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Vintage Treasures: Perilous Planets, edited by Brian Aldiss

Saturday, June 22nd, 2019 | Posted by John ONeill

Perilous Planets-back-small Perilous Planets-small

Cover by Alex Ebel

In the days when I was first discovering science fiction, there were a number of seminal books that helped lead me along the path to becoming a collector. These were the tantalizing artifacts that taught me that SF and fantasy tended to come in a series, just like the comics I collected in my youth. And this — in the days when completing a series meant questing through bookstores, instead of simply ordering online — added a delicious element of uncertainty and desire to my new hobby.

I knew that my favorite books as a kid, like Alfred Hitchcock and the Three Investigators and Perry Rhodan, were packaged as a series, and I was comfortable with the concept. When it gradually dawned on me that adult SF books, like Asimov’s Foundation series, Herbert’s Dune, The Lord of the Rings, and others, were series as well, I took to science fiction like a fish to water.

SF publishers understood this simple reading mentality of course, and frequently took advantage of it, packaging books that often had only nebulous connections into virtual series. Some were more successful than others. One of my favorite examples is the late 70s SF anthology series from Avon Books, all published with gorgeous wraparound covers by Alex Ebel. Avon found four Brian Aldiss anthologies published by Weidenfeld & Nicolson in the UK, and repackaged them with similar covers across the pond: Galactic Empires Volume One (1979), Galactic Empires: Volume Two (1979), Evil Earths (1979), and Perilous Planets (1980).


Sadly, two other Weidenfeld & Nicolson volumes edited by Aldiss, Space Opera (1974) and Space Odysseys (1975) were not included (those two were eventually published in the US by Berkley, bless ’em.)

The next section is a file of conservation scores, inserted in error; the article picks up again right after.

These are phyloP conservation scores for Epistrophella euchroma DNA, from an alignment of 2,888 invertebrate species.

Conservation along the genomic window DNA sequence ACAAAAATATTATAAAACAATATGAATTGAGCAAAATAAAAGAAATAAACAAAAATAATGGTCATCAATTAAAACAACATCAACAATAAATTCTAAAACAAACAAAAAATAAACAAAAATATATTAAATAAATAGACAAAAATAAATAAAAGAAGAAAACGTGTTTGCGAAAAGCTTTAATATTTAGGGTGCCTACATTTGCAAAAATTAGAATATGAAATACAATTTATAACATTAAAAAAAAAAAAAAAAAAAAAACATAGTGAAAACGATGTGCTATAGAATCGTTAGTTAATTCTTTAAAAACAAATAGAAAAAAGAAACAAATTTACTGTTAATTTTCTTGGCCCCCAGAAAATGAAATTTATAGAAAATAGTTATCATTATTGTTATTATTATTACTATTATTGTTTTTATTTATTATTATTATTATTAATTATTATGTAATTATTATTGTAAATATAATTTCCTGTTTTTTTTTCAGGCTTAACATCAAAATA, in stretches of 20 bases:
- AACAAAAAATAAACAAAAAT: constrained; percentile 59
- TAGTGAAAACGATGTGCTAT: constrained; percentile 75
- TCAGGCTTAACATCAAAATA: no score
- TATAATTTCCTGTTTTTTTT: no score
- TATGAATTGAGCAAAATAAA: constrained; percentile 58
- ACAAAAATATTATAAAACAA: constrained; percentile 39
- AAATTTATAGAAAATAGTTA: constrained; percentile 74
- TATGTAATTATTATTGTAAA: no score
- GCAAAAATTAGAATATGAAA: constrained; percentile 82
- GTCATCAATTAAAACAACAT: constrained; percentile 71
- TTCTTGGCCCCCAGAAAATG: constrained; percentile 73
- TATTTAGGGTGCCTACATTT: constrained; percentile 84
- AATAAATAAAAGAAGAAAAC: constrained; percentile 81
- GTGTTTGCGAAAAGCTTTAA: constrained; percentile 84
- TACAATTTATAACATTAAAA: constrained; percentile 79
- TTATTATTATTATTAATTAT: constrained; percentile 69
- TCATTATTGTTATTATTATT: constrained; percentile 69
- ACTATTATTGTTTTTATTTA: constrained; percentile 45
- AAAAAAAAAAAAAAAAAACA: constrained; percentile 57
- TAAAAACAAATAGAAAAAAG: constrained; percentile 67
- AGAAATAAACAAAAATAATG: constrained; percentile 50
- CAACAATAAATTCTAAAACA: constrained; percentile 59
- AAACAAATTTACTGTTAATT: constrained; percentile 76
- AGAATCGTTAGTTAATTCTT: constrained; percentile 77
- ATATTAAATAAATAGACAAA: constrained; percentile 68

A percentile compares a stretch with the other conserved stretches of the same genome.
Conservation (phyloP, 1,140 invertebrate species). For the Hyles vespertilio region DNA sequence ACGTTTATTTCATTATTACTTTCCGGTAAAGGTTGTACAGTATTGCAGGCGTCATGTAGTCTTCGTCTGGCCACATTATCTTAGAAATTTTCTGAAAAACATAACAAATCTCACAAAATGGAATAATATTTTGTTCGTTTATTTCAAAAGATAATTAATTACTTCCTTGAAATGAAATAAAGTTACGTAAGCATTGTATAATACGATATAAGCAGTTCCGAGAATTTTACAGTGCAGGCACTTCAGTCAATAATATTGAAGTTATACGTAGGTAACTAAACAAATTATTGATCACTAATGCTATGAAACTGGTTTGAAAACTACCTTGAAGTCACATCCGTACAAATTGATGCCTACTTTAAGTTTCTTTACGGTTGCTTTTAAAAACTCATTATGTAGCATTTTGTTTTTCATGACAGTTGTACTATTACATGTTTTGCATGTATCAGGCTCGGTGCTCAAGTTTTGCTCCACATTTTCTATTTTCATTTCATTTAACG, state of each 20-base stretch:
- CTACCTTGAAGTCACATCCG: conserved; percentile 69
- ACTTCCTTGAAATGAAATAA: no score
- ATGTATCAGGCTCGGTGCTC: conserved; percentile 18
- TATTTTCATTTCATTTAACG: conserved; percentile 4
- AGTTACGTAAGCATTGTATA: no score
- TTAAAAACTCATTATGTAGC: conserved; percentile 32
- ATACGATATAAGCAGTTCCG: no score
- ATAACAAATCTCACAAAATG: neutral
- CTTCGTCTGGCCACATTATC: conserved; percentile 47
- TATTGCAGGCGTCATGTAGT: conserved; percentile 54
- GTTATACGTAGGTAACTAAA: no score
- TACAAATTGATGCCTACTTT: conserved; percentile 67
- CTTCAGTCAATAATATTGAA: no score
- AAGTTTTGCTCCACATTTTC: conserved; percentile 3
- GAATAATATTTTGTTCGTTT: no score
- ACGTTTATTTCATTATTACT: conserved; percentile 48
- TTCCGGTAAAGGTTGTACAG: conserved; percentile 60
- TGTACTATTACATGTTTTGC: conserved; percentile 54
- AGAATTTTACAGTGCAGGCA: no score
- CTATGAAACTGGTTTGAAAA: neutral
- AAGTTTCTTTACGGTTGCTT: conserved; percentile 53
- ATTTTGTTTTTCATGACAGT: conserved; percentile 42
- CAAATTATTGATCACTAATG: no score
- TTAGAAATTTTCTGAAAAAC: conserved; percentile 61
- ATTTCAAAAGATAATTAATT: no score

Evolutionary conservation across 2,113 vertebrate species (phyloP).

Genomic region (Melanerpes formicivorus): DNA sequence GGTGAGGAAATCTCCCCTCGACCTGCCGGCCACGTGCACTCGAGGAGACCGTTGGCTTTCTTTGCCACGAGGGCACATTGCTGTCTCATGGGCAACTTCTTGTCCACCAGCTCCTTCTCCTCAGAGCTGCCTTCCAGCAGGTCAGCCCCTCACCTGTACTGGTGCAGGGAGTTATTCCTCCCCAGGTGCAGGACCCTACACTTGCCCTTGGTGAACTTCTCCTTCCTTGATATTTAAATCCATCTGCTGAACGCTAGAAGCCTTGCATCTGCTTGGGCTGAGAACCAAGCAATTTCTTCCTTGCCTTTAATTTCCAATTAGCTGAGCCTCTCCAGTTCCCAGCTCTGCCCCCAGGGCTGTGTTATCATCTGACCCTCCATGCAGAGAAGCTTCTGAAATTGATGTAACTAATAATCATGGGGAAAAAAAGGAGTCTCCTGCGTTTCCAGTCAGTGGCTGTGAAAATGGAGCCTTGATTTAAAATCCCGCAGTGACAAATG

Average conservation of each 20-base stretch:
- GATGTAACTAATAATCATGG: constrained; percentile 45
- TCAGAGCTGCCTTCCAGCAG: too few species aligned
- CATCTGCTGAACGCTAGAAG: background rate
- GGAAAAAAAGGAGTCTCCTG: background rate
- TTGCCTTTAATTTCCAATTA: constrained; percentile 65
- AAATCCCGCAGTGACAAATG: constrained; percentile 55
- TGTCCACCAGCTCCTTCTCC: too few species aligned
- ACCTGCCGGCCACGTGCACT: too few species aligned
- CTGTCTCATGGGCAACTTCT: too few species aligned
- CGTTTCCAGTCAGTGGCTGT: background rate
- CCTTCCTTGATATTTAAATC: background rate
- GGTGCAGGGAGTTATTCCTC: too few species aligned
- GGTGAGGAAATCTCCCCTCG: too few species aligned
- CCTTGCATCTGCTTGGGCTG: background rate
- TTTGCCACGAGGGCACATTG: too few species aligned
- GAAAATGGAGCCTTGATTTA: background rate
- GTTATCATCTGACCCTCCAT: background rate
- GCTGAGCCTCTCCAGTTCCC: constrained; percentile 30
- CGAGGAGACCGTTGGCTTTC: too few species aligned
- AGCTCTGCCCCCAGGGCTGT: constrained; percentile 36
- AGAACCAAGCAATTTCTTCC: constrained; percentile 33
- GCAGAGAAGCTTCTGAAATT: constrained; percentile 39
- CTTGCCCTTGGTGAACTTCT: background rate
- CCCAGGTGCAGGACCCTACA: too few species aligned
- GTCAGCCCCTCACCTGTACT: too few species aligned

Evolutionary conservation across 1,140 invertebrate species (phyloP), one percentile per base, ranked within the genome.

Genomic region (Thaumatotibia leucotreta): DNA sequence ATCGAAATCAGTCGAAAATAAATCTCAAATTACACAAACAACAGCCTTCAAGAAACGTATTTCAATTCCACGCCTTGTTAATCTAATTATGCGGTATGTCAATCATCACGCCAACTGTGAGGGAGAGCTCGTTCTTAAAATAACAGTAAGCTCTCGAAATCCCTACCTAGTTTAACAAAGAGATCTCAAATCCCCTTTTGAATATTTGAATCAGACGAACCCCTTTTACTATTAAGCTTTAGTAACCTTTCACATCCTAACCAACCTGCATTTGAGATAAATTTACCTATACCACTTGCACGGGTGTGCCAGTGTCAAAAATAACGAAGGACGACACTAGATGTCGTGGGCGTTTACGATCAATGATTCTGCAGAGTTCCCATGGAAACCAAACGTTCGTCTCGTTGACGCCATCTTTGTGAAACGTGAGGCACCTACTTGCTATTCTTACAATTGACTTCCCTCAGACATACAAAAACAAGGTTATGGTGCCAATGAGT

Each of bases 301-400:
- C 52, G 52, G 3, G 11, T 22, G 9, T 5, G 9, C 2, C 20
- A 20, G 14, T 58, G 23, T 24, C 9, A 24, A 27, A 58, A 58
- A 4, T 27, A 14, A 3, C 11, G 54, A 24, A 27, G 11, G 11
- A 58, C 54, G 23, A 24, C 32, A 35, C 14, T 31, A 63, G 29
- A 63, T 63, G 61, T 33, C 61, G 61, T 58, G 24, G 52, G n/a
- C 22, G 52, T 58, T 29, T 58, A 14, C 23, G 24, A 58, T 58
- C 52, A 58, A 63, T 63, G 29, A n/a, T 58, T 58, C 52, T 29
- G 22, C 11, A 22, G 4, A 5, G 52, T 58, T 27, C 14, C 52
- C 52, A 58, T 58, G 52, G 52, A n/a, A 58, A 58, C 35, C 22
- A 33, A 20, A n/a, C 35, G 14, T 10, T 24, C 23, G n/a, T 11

Perilous Planets wrap-smaller
Evil Earths
Galactic Empires

Covers by Alex Ebel

Artist Alex Abel delivered colorful, eye-catching covers that really captured the pulp sensibilities of these books, all of which had fundamentally simple SF themes.

Apart from simply looking great, they were also very strong anthologies. My favorite is perhaps Perilous Planets, which includes an Instrumentality of Mankind story by Cordwainer Smith, a novella by P. Schuyler Miller, and tales by A.E. van Vogt, Robert Sheckley Clifford D. Simak, Robert F. Young. Cherry Wilder, Michael Shaara, E.C. Tubb, Norman Spinrad, Robert Silverberg, Frederik Pohl, and others.

The book is divided into five sections, each of which has an informative and entertaining intro by Aldiss. Here’s the inside flap text.

Forgotten Futures

Dreamworlds, real worlds, and weird worlds await those dauntless travelers through time and space who encounter these perilous planets. Noted author, critic, and anthologizer Brian Aldiss has culled these seventeen stories from the best in the science fiction magazines of three decades. The stories are from the past, but they travel light years into the future… into the alien domains of quogs, humanoids, and wire-colored oceans stretching to the last frontier.

And here’s the complete table of contents.

Introduction by Brian W. Aldiss
“How Are They All on Deneb IV?” by Brian W. Aldiss (non-fiction, SF Horizons, No. 2, 1965)